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    The basis for Christian theology, the Bible, has come under considerable attack by decontructionalists in their attempt to disregard authorial intent and to prove that understanding the meaning of an author\u27s words is an impossible task. Kevin J. Vanhoozer is an evangelical scholar who has done much in defense of authorial intent and has found fertile philosophical ground in Speech Act theory. This essay looks at Vanhoozer’s use of J.L. Austin’s variety of Speech Act theory to determine if Vanhoozer uses Austin correctly, then turns to Vanhoozer’s bibliological use of Austin whereby he analogically applies Austin’s Triadic formula of a speech act to the Trinitarian formula of the inspiration and interpretation of Scripture

    Elocutional Force of Expression in Speach

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    The problem of indirect speech acts is tightly connected with the problem of illocative strength of expression. The problem is how to make possible understanding of indirect speech act by a hearer, when hearable and understandable means something more. Analysis of illocative strength of expression showed that the same speech act can be realized by means of some different sentences. The direct meaning of sentences is the element of language system, as the language is included into the sphere of a human activity, so the speech act is necessary to consider in more wide context. The main function of an interrogative sentence is the expression of question.

    Assertion: Just One Way to Take It Back

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    According to Jonathan Kvanvig, the practice of taking back one’s assertion when finding out that one has been mistaken or gettiered fails to speak in favour of a knowledge norm of assertion. To support this claim, he introduces a distinction between taking back the content of the assertion, and taking back the speech act itself. This paper argues that Kvanvig’s distinction does not successfully face close speech-act-theoretic scrutiny. Furthermore, I offer an alternative diagnosis of the target cases sourced in the normativity of action

    Variations of Speech Act Realizations in the Jakarta Post Readers' Forum

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    The research investigated variations of speech act realizations in The Jakarta Post readers' forum. The research focused on the speech acts found in The Jakarta Post readers' forum and the variations made when a speech act was realized by using a speech acts theory proposed by Bach and Harnish (1979). Based on the theory, speech acts are classified into four major categories in which each category consists of subcategories in a system namely, a taxonomy of communicative illocutionary acts. The data were obtained from six pages of The Jakarta Post readers' forum online edition under the heading of the topic about a lack of religious tolerance. The data were analyzed by categorizing the kinds of speech acts and the variations of each category according to speech acts classification provided by the taxonomy. The research founds that the kinds of speech acts realized by the contributors to the readers' forum were Constatives, Acknowledgments and Directives. Each of which was comprised of finer classes of speech act variations. The research concluded that the readers' forum has been used to serve several functions in accommodating its contributors' beliefs, feelings and desires. The contributors provided many reasons in form of beliefs to encourage a reasonableness of the blaming/complaint/critique or even an urgency of the order/asking/advice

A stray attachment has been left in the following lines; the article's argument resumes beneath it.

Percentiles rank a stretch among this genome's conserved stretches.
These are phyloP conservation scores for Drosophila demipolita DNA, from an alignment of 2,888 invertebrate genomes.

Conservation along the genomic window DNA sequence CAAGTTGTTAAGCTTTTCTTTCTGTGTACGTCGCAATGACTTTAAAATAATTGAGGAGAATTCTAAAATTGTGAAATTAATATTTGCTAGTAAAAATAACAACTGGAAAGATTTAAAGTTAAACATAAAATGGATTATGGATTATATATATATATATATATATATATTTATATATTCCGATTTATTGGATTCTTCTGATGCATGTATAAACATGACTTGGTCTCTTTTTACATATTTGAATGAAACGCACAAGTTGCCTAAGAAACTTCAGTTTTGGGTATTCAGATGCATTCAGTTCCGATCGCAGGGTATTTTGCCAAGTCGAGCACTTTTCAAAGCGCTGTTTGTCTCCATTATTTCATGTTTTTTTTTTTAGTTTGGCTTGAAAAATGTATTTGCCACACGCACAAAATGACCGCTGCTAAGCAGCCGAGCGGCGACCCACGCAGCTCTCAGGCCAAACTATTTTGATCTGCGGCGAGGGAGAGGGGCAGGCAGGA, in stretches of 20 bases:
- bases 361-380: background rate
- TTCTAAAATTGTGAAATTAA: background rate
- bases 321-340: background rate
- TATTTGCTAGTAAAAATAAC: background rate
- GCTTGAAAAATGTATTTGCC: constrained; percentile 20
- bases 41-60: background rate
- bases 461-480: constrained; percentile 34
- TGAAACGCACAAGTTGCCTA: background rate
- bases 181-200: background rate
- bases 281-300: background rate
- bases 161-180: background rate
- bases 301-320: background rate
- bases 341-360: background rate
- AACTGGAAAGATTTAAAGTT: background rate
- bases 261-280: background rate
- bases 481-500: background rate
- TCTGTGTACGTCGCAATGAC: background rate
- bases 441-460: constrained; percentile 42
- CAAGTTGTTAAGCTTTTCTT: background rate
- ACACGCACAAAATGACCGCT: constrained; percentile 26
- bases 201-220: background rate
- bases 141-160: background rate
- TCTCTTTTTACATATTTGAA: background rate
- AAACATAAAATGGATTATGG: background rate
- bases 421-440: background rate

Tindak Tutur Deklarasi Bahasa Minangkabau Pedagang Kakilima Di Pasaraya Padang

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    The purpose to the research are described the speech act and to describe the strategy of speech act who use by a pavament seller on transaction in Pasar Raya Padang. The data of the research is speech act that used by the pavemant seller. On the research the writer choose the oral data as the primary source, with direct speech by informan as native speaker. The writer collected data with simak libat cakap methode and technique record. On the research, writer found several problem. First the writer found four kind of declaration of speech act who use by the seller on the transaction; (a) decision speech act, (b) canceled speech act, (c) forbid speech act, (d) permission speech act. Second, there is three strategies that use by seller; (a) the strategy of directspeech act without politeness, (b) the strategy of direct speech act with possitive politeness, (c) the startegy of direch speech act with negative politeness